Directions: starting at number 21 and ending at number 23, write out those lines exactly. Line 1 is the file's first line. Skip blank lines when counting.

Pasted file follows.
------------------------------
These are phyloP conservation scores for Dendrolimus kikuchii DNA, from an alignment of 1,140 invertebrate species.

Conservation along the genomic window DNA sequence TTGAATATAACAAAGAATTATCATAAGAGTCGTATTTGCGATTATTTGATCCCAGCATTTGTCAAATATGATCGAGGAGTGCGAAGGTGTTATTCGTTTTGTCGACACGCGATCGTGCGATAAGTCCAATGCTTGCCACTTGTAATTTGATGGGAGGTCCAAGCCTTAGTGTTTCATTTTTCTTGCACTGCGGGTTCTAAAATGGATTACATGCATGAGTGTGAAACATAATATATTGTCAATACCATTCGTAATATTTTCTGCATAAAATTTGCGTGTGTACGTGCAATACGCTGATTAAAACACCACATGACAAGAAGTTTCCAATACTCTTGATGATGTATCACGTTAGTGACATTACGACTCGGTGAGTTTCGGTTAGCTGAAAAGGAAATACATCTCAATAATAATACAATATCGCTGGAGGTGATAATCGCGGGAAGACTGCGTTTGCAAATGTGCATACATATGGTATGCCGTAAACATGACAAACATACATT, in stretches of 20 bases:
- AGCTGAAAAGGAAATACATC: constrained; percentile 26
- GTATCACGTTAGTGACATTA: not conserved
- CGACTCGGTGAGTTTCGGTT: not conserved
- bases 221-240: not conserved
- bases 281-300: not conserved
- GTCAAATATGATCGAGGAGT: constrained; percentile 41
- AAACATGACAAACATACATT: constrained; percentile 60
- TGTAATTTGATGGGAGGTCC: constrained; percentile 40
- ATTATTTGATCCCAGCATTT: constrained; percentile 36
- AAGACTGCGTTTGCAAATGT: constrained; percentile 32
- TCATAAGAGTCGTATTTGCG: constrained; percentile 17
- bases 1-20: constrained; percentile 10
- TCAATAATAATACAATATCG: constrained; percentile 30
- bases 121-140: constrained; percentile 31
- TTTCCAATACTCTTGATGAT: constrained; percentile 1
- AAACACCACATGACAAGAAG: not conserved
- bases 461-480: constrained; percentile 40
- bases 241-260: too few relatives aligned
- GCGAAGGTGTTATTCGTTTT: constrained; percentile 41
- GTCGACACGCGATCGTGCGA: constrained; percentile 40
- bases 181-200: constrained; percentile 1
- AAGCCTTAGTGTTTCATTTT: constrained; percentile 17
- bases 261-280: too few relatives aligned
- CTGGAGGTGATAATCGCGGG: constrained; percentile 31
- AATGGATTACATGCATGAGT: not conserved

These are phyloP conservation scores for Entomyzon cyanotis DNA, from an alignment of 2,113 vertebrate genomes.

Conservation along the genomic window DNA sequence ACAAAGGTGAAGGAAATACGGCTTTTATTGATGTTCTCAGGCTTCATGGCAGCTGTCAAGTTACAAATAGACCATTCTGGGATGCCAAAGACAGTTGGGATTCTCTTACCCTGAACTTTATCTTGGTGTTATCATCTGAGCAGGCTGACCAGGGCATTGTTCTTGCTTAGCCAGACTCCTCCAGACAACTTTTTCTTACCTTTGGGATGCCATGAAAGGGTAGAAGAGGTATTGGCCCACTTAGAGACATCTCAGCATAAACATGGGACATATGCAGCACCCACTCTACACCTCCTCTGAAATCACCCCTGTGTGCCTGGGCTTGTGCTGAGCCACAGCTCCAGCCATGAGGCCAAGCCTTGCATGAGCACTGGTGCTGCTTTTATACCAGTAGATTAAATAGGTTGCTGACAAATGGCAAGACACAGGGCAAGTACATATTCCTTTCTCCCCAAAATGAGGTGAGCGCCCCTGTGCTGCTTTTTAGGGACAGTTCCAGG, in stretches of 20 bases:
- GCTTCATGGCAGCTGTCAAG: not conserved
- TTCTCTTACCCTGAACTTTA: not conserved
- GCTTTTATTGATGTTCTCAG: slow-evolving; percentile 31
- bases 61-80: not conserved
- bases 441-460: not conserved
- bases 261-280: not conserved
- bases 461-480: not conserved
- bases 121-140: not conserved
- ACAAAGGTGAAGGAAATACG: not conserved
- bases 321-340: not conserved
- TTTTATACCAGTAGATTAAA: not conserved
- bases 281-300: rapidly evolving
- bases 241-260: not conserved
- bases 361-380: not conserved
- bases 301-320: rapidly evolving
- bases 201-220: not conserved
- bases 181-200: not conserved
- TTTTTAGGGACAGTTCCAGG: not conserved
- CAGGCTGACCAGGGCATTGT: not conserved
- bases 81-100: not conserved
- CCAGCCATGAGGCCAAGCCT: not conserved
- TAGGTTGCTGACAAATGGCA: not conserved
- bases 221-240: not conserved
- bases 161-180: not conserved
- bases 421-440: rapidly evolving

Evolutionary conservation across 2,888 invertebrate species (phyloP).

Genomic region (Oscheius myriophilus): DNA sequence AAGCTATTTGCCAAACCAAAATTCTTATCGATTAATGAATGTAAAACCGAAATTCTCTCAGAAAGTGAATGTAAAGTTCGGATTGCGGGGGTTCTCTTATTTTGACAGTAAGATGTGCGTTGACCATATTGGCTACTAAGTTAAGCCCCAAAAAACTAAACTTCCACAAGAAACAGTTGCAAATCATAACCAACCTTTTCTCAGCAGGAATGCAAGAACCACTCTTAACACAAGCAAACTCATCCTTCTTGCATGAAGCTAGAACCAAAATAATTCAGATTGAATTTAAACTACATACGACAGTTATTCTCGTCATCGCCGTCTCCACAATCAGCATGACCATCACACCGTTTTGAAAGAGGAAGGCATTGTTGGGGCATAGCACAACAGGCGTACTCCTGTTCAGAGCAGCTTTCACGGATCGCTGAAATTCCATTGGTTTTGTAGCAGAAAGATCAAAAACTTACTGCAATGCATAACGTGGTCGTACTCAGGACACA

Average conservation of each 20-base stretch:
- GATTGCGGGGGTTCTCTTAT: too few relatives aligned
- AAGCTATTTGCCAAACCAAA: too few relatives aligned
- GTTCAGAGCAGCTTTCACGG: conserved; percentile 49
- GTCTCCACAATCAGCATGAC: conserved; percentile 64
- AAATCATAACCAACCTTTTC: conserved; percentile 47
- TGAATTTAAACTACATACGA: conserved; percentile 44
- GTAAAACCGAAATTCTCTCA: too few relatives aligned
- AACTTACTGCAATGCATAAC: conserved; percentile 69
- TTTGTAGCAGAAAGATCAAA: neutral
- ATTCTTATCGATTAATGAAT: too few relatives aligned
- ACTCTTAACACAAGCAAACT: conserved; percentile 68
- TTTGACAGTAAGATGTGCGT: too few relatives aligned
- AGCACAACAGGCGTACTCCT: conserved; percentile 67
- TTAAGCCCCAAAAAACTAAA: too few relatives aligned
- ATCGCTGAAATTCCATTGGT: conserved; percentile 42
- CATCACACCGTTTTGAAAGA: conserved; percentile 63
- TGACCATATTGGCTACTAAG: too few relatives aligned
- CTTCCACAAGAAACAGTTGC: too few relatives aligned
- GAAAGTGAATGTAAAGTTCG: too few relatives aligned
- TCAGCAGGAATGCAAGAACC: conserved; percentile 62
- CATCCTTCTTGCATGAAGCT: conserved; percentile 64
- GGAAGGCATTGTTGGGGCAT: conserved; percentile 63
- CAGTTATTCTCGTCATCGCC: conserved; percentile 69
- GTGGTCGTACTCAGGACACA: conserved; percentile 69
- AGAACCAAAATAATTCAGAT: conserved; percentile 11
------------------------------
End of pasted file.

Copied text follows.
- GCGAAGGTGTTATTCGTTTT: constrained; percentile 41
- GTCGACACGCGATCGTGCGA: constrained; percentile 40
- bases 181-200: constrained; percentile 1